Some Google Earth images of Battersea power station over the years -
1999

2002
 Note the new apartments to the left of the railway line by 2010 -
2010
2015
 In the London Evening Standard on 3 Feb there was an article on how there could be a crash of property prices in Battersea and there was a wonderful cartoon

© Liz Price 
No reproduction without permission

Saturday, February 6, 2016

Sal procession to remember slavery, Cape Verde

Every Sunday there is a 'procession' of Cape Verdeans on Sal, to remember the days of slavery. I've found nothing about it on the internet so don't know details. The locals cover themselves in black and parade through Santa Maria. Some wear chains. They are accompanied by a group of drums.





For three centuries from 1456 the Cape Verde islands were a setting for the transatlantic slave trade. But even in the 19th century, the slaves led very different lives from those in the Americas. On Cape Verde, families developed from the “free” people and slaves who lived together peacefully. After an uprising of the slaves in 1853, which was suppressed with much bloodshed, slavery was finally abolished on Cape Verde in 1878. From that time on, cultivation of the land was operated in the sharecropping system, which still is typical for the agricultural of Cape Verde.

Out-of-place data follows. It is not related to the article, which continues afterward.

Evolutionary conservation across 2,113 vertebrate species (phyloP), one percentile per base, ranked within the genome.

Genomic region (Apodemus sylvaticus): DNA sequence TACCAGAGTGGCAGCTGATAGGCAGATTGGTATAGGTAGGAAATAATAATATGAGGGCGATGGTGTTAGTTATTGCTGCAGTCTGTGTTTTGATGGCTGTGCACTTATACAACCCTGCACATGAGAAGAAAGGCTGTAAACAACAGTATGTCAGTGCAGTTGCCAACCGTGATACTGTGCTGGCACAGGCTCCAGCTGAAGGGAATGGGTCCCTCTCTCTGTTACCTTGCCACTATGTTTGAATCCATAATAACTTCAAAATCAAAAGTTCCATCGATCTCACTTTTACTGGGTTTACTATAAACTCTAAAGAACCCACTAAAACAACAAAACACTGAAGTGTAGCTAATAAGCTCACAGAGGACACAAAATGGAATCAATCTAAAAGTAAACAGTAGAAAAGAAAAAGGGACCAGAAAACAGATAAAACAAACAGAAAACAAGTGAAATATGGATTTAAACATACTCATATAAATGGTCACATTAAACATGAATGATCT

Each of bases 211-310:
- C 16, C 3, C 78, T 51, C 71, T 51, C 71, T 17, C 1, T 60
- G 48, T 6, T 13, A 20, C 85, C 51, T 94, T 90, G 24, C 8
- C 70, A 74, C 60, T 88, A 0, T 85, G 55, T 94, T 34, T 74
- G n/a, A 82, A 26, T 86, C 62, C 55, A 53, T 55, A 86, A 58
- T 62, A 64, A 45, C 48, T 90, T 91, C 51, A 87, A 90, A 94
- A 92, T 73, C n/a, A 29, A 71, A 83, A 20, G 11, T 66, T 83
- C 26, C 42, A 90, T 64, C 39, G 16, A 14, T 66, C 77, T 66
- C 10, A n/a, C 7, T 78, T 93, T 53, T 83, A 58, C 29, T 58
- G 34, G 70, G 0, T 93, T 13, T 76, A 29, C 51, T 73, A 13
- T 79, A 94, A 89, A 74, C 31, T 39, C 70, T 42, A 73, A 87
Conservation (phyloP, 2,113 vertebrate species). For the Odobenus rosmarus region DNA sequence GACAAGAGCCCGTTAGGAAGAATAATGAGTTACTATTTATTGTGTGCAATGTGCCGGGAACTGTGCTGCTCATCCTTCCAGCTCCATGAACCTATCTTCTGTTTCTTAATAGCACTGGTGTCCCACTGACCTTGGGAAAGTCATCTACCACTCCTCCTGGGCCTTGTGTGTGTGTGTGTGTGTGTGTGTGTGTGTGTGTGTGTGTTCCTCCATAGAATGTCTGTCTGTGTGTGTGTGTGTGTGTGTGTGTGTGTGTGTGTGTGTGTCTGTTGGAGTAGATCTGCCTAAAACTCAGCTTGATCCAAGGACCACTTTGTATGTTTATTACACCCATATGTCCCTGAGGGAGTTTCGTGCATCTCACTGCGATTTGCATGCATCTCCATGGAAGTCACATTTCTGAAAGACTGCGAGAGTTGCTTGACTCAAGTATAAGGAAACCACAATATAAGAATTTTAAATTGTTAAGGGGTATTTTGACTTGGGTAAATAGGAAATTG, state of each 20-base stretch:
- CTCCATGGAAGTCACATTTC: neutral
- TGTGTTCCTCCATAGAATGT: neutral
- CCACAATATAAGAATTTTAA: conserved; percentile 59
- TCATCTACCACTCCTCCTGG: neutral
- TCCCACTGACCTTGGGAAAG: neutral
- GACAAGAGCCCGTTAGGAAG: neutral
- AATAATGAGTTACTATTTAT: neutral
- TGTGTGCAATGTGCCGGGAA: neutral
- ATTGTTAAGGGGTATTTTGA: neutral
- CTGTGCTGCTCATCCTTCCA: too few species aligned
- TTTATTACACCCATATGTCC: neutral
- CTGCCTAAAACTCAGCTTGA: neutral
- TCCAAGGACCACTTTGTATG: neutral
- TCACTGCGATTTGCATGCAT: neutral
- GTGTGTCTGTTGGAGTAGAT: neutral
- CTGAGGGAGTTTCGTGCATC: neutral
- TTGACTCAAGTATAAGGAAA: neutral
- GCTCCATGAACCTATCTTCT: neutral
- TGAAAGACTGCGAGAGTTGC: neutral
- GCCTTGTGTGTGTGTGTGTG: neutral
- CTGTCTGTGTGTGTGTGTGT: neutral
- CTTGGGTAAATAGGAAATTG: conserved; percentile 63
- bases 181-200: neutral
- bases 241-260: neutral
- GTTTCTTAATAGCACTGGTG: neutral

**
See my other Cape Verde blogs :

Salt from Sal

Vila Verde and Santa Maria pier and fish

Santa Maria town and people

Scenery in southern Sal

Scenery in northern Sal

Flora & fauna of Sal

**

© Liz Price
No reproduction without permission

Flora & fauna of Sal, Cape Verde

Flora and fauna.............. There is little of either on Sal! The only fauna I saw were birds such as the lago sparrows and cattle egrets, and one house lizard. There are no big mammals.


Flora is scarce as well. The island is dry most of the year and is very sandy so little grows. The capital of the island is Espargos.  Espargos means "asparagus" and refers to the wild vegetable grass stalk with its bright yellow flowers which grows in sandy areas around the island.